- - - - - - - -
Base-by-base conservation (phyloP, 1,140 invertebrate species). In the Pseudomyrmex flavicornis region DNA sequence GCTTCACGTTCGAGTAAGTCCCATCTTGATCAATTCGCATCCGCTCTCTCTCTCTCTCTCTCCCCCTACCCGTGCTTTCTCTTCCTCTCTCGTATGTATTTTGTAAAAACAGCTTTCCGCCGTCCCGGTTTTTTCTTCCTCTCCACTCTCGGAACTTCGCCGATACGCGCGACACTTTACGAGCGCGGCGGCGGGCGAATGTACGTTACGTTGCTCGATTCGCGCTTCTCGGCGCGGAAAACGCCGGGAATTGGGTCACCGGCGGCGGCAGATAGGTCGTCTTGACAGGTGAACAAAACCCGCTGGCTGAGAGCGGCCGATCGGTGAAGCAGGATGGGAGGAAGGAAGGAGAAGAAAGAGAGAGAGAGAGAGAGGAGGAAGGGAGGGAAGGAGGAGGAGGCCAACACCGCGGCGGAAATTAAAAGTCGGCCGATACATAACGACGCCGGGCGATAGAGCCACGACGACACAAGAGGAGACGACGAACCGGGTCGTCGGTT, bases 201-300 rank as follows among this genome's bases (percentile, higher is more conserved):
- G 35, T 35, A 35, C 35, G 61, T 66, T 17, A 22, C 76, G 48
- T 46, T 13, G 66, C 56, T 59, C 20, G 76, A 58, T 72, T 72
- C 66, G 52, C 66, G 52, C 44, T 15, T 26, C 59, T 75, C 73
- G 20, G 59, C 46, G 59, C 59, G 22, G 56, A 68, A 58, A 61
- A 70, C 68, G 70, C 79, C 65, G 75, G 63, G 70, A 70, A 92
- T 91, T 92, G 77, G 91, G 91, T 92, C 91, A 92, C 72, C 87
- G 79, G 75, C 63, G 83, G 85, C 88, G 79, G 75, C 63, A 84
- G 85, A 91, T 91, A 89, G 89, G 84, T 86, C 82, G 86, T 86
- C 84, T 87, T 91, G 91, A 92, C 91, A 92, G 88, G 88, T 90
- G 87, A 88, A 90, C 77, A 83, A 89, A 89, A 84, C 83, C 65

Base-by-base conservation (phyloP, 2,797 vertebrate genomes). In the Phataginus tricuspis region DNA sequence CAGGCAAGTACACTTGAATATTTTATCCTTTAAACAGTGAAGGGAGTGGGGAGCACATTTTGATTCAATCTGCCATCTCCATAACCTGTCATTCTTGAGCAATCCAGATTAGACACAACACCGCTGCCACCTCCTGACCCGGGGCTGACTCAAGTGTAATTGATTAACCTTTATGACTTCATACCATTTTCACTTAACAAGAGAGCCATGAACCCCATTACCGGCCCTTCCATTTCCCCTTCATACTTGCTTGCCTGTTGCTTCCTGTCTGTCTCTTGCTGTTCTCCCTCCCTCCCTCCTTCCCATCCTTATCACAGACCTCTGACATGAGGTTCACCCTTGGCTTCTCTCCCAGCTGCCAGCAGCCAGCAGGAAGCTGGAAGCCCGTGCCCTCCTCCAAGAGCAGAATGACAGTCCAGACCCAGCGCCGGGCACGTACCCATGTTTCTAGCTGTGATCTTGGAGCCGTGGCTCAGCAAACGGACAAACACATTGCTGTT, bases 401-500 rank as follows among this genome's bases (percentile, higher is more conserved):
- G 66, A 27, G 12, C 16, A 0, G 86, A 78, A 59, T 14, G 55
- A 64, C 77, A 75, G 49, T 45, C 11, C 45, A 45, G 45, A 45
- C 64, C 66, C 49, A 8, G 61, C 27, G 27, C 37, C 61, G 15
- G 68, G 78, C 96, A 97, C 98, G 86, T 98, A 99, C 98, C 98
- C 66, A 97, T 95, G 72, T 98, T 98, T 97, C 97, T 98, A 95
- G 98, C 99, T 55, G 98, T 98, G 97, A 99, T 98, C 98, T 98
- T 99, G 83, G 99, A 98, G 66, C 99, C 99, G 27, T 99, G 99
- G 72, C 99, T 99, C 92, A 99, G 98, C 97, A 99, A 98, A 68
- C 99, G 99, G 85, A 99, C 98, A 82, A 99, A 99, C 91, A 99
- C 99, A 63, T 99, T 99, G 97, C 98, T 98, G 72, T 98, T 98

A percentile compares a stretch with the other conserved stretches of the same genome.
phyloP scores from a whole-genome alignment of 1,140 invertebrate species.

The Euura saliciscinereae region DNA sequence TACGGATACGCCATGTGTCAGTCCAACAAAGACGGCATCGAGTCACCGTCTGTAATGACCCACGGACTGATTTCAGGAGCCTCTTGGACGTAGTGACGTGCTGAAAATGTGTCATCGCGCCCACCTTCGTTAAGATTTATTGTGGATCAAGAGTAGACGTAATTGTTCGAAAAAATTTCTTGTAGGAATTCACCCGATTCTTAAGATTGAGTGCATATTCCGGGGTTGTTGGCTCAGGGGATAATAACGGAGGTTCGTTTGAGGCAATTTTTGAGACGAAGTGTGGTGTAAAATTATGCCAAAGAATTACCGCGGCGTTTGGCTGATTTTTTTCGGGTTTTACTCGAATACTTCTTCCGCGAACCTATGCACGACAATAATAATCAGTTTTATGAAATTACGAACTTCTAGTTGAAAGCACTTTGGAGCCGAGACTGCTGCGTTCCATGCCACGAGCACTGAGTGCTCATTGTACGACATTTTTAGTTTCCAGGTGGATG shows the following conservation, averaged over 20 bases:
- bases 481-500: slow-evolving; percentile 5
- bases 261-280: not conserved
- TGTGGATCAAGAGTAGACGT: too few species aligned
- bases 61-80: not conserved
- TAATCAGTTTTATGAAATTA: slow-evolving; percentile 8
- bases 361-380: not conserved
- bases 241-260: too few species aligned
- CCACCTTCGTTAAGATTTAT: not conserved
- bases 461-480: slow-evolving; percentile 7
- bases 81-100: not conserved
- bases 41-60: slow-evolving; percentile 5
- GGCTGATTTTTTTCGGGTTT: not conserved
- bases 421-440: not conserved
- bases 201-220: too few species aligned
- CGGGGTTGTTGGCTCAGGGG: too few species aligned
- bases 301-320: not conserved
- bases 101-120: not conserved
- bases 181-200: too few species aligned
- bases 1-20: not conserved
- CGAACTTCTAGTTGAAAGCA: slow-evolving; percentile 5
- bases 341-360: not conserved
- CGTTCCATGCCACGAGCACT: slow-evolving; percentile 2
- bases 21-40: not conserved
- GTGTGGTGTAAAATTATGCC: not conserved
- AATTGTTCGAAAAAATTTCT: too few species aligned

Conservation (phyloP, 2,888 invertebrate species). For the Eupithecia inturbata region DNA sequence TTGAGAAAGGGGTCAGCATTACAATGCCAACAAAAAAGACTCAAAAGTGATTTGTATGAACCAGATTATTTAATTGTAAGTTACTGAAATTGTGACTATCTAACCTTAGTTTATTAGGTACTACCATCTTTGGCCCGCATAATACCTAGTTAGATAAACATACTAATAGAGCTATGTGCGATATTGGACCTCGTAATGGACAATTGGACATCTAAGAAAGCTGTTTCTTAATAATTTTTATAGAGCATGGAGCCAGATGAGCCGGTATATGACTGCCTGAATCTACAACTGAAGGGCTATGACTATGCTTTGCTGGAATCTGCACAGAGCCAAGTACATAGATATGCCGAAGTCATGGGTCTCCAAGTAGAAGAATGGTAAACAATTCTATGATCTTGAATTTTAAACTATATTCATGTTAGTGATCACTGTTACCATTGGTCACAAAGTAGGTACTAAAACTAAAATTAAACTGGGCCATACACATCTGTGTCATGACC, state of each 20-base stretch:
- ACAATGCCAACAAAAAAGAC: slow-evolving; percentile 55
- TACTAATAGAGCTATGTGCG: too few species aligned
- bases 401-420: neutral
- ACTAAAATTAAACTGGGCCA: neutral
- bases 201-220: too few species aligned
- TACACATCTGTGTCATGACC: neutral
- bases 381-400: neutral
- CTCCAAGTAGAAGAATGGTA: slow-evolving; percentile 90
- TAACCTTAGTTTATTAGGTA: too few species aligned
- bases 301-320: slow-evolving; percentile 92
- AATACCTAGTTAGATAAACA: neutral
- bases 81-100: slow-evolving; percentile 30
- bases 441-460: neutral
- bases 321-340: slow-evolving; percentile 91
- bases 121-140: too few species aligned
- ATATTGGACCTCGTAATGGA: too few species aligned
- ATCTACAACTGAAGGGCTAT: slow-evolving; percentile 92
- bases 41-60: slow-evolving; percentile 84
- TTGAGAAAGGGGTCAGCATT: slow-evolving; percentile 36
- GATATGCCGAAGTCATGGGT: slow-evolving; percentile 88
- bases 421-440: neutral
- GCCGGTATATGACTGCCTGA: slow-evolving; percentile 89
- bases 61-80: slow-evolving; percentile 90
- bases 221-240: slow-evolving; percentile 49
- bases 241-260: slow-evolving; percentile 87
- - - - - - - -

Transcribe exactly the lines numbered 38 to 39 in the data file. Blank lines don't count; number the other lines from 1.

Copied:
- bases 421-440: not conserved
- bases 201-220: too few species aligned